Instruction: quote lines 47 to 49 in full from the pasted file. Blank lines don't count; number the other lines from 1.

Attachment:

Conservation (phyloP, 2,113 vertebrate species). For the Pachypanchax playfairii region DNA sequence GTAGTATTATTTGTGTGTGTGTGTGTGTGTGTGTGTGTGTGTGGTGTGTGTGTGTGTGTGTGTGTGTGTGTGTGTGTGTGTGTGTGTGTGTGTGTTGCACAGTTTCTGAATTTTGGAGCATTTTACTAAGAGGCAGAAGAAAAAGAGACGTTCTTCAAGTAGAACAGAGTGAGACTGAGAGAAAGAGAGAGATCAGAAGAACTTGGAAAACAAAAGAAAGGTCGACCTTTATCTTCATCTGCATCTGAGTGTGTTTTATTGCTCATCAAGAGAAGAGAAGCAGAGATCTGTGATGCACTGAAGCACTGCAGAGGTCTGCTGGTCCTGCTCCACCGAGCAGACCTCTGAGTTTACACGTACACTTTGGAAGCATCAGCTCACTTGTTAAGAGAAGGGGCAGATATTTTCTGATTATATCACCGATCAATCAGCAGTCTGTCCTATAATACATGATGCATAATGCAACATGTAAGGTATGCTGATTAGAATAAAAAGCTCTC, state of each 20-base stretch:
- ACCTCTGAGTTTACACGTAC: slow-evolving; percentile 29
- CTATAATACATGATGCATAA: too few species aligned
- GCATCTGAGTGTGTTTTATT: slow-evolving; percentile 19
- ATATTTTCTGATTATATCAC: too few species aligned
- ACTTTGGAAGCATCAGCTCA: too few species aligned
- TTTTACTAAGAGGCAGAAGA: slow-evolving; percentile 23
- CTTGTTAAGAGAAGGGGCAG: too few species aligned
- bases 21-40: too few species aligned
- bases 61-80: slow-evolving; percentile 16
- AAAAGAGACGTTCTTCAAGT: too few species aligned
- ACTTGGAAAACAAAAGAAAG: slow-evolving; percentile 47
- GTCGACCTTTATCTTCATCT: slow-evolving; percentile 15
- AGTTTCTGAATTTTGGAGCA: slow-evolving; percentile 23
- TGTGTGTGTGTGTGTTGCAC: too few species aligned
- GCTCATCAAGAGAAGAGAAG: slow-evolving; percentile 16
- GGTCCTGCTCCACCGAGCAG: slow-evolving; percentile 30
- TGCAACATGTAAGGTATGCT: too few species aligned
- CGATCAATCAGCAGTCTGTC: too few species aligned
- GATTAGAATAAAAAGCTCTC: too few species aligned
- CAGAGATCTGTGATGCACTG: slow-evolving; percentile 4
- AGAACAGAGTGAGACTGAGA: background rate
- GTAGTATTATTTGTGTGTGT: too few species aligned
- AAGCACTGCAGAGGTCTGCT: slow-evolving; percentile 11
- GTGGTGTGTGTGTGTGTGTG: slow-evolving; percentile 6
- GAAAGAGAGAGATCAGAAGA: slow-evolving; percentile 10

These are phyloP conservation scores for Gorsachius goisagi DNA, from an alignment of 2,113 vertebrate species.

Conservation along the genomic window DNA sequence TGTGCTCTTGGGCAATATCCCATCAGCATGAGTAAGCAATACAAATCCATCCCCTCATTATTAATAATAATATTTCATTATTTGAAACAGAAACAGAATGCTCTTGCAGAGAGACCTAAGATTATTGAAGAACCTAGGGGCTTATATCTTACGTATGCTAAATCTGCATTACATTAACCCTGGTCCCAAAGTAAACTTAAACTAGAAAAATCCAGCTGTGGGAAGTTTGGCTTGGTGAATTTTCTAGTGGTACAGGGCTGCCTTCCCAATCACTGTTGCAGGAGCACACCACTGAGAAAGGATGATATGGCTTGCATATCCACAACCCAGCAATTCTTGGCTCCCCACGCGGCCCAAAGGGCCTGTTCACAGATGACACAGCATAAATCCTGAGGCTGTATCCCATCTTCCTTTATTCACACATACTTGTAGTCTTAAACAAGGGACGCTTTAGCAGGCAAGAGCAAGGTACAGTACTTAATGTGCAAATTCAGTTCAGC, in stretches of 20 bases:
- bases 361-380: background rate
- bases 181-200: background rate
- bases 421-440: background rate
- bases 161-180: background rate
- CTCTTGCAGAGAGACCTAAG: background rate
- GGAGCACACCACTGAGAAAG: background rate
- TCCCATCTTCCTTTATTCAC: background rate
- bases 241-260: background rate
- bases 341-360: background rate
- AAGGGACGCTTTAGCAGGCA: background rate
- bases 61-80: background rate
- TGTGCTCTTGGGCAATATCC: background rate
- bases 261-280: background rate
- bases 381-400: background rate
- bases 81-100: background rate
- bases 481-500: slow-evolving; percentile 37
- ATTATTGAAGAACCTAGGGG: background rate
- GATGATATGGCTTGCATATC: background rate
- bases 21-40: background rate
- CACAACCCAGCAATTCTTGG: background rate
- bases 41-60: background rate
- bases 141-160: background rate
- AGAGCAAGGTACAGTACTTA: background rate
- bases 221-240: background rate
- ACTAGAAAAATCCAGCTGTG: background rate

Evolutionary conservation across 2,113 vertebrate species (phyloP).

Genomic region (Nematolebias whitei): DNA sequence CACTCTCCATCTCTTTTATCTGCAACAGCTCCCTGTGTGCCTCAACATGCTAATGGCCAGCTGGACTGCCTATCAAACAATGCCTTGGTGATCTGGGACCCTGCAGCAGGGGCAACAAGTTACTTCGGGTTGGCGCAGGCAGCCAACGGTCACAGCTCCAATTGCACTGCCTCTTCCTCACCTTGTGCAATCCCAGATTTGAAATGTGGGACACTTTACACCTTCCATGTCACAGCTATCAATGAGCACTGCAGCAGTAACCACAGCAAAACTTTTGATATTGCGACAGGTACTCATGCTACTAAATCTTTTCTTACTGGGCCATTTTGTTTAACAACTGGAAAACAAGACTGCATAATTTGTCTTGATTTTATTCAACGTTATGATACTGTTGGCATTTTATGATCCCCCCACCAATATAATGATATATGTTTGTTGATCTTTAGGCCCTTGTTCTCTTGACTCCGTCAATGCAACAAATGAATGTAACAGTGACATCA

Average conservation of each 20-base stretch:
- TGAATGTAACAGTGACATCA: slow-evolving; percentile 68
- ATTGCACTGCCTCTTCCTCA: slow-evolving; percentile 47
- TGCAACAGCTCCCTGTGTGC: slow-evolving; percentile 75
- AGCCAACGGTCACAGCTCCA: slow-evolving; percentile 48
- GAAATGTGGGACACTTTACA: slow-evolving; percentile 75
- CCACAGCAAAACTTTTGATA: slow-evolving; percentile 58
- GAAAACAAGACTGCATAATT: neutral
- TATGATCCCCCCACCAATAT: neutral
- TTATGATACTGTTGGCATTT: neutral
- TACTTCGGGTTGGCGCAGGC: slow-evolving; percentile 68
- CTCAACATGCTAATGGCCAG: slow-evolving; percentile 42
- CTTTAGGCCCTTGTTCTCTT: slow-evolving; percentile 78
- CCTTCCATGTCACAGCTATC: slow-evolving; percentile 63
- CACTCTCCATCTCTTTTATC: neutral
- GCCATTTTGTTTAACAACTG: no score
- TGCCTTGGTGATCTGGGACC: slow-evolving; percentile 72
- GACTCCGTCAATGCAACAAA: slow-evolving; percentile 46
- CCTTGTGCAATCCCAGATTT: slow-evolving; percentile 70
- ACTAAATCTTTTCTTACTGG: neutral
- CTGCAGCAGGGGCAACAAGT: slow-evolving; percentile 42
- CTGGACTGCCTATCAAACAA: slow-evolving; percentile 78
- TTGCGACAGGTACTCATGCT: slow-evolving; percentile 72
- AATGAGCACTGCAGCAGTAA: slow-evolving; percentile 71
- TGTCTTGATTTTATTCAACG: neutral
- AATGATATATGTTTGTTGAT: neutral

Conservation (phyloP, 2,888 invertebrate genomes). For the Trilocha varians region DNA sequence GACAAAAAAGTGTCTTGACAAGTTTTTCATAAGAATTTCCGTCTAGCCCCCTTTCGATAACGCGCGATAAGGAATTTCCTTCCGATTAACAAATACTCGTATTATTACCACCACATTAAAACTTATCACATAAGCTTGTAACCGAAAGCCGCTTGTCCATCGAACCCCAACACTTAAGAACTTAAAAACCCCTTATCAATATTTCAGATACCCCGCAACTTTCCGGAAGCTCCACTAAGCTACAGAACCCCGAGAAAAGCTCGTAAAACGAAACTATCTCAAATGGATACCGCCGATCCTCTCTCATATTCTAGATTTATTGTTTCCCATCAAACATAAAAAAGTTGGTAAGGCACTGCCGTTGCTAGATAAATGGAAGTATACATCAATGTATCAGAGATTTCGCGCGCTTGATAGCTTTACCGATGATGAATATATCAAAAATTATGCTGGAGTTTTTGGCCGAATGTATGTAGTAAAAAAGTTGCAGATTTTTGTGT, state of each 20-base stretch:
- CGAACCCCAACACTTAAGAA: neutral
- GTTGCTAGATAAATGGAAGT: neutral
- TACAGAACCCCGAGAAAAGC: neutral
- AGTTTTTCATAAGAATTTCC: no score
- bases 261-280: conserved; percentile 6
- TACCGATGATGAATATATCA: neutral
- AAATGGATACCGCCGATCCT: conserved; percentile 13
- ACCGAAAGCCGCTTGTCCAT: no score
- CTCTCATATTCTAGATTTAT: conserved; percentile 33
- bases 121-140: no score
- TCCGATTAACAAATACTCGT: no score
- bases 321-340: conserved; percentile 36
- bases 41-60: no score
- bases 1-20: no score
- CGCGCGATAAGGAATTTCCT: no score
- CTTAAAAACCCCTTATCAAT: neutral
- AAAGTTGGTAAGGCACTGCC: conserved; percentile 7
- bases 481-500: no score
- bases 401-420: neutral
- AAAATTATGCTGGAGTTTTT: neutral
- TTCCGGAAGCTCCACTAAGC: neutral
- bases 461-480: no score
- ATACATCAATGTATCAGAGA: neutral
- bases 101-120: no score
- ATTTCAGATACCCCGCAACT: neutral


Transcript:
- bases 21-40: background rate
- CACAACCCAGCAATTCTTGG: background rate
- bases 41-60: background rate